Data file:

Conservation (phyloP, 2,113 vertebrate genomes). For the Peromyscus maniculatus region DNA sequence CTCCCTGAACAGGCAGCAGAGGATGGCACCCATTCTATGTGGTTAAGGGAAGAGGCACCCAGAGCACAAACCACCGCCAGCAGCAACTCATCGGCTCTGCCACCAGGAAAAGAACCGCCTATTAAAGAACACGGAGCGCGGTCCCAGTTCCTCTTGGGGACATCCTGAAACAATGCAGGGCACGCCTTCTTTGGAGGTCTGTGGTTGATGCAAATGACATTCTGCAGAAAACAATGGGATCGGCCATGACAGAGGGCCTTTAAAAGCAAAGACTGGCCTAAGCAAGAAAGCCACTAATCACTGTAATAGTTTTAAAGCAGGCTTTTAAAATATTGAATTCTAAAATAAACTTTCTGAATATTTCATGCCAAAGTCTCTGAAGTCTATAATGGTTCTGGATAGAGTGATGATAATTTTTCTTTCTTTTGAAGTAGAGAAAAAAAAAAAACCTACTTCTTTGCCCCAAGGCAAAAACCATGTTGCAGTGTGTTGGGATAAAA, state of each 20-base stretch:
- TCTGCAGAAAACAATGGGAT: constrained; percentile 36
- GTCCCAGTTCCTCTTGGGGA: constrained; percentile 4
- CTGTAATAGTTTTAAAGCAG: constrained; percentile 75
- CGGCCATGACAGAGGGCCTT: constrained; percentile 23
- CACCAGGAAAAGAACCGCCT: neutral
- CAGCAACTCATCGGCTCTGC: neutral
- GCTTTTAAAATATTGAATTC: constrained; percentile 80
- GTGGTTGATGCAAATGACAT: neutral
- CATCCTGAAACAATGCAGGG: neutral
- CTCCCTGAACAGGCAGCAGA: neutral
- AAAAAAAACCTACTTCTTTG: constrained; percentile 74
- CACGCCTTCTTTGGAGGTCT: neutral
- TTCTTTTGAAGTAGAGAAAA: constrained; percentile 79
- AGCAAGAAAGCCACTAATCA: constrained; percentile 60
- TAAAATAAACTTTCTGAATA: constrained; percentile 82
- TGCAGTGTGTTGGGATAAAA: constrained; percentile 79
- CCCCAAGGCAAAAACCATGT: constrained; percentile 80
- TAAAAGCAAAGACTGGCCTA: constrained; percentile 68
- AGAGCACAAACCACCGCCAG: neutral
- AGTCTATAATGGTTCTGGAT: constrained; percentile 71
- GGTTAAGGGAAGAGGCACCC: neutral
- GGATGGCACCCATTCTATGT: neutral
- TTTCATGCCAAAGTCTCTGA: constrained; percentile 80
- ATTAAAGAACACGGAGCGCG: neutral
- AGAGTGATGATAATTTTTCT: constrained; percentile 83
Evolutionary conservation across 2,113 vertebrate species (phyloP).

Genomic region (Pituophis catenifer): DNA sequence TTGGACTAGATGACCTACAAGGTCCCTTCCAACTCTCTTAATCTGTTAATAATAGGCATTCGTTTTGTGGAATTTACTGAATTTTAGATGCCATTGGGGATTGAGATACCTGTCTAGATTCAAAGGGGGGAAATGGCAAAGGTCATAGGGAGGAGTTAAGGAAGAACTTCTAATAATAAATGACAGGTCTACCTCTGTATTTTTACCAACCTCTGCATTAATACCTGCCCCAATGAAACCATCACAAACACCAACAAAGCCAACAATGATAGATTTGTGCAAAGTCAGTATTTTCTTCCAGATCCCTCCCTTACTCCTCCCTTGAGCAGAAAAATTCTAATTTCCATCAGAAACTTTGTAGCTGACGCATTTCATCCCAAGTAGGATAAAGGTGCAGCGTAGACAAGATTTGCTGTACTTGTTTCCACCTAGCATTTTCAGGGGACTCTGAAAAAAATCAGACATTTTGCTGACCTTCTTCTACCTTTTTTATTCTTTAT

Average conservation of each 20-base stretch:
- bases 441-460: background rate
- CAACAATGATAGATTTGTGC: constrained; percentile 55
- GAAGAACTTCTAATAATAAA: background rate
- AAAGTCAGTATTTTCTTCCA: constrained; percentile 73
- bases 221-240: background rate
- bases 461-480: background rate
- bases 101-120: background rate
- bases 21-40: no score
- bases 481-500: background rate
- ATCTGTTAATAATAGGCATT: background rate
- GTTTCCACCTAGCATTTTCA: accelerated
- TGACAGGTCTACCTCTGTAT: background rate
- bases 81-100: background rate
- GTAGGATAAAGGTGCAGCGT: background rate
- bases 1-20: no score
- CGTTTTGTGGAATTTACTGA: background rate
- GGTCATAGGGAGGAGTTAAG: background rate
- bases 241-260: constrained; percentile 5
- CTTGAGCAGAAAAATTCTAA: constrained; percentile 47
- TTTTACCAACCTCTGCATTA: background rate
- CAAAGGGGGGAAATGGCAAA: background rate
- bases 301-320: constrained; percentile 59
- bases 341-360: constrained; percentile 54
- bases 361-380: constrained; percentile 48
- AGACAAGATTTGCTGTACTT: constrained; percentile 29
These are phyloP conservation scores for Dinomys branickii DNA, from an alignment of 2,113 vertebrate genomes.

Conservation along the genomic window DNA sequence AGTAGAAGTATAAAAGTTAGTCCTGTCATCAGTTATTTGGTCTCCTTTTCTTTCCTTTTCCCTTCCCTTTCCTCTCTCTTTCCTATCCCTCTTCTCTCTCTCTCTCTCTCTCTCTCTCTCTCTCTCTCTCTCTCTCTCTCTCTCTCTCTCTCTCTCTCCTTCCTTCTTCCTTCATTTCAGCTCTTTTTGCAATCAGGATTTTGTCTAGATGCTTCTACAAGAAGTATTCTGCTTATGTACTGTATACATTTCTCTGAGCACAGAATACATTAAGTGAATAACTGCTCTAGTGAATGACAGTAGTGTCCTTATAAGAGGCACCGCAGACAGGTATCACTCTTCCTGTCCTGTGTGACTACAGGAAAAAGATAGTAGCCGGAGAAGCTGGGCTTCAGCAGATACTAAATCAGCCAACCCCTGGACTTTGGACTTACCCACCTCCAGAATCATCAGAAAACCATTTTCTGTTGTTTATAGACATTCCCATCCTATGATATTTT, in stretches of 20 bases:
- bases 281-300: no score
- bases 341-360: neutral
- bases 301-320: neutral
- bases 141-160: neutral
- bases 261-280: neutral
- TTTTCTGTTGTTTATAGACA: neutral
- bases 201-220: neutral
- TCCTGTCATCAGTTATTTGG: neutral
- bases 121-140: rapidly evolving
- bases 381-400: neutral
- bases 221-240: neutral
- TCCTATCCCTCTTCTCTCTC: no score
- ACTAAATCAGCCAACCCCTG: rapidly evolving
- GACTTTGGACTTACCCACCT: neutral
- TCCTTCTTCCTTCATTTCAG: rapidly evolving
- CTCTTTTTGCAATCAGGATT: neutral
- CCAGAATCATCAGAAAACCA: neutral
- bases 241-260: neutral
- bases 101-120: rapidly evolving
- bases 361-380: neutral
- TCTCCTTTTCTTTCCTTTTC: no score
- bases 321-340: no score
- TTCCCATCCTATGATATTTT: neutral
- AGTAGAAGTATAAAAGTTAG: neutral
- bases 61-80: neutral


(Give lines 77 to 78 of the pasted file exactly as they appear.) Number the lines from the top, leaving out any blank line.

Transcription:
- TCTCCTTTTCTTTCCTTTTC: no score
- bases 321-340: no score